I then paraphrased Elder Dallin H. Oaks (Quorum of the Twelve) who said we should be careful because our strengths can become our downfall. Specifically, he said:
Could the fulfillment of fundamental Christian obligation be carried to excess? I believe it can. I have seen cases in which persons fulfilled that duty to such an extent that they impoverished their own families by expending resources of property or time that were needed for family members.  "Our Strengths Can Become Our Downfall" - BYU Fireside Address, 1992
I further suggested in my comment that as a solution, we need to "see that all these things are done in wisdom and order; for it is not requisite that a man should run faster than he has strength." (Mosiah 4:27)

Funny though that at home after church, I looked up and read Uchtdorf's "The why of priesthood service," talk for the first time and here's what he cautioned the priesthood while fulfilling priesthood service:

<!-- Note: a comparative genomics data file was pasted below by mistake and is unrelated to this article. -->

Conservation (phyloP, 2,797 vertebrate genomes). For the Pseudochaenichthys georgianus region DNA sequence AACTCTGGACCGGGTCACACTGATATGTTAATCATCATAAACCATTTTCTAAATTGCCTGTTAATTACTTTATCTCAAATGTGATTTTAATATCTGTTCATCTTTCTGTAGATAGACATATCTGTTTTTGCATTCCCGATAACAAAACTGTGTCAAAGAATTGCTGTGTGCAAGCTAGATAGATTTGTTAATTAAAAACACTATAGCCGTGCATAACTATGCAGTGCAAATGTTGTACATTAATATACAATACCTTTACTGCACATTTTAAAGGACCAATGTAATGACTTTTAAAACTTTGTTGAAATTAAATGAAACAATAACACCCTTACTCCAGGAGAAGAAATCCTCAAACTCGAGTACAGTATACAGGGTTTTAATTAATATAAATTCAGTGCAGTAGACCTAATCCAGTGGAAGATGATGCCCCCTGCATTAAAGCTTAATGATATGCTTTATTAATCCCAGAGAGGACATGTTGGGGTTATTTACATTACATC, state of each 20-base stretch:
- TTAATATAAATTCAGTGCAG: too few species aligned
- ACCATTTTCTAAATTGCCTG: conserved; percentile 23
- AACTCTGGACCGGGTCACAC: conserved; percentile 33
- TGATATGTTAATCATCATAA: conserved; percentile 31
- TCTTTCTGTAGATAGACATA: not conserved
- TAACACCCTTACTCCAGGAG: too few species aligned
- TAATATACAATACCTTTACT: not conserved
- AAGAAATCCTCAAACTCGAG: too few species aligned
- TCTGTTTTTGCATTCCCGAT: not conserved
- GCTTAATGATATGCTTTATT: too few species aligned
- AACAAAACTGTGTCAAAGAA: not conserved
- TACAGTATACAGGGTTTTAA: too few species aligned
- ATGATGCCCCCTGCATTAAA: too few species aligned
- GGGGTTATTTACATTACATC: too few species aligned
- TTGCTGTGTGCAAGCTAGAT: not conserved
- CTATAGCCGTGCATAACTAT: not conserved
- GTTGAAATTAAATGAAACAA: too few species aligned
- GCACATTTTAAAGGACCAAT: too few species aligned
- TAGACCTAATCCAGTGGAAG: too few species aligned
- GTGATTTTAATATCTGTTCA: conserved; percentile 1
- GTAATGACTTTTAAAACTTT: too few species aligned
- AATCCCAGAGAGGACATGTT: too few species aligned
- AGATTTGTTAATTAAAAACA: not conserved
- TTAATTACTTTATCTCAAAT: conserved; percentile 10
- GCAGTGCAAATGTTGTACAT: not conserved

... the fact that something is good is not always reason to expend time and resources on it.  Our activities, initiatives, and plans should be inspired by and grounded upon the why of our priesthood service and not by any flashy trend or interest of the moment .... Otherwise, they can distract our efforts, dilute our energy and get us caught up in our own hobbies, spiritual or temporal, that are not at the center of discipleship. Follow the promptings of he Spirit....
Both Elders Oaks and Uchtdorf are in agreement on the matter. 

Please note that stinginess and/or avarice are not promoted in this post.  Instead, it is wisdom, inspiration, judgment and following the Spirit that are recommended.

And that was a typical if not near typical Sunday in my corner of the globe. Sunday is one of my favorite days of the week, a day of learning more about the gospel and for spiritual renewal.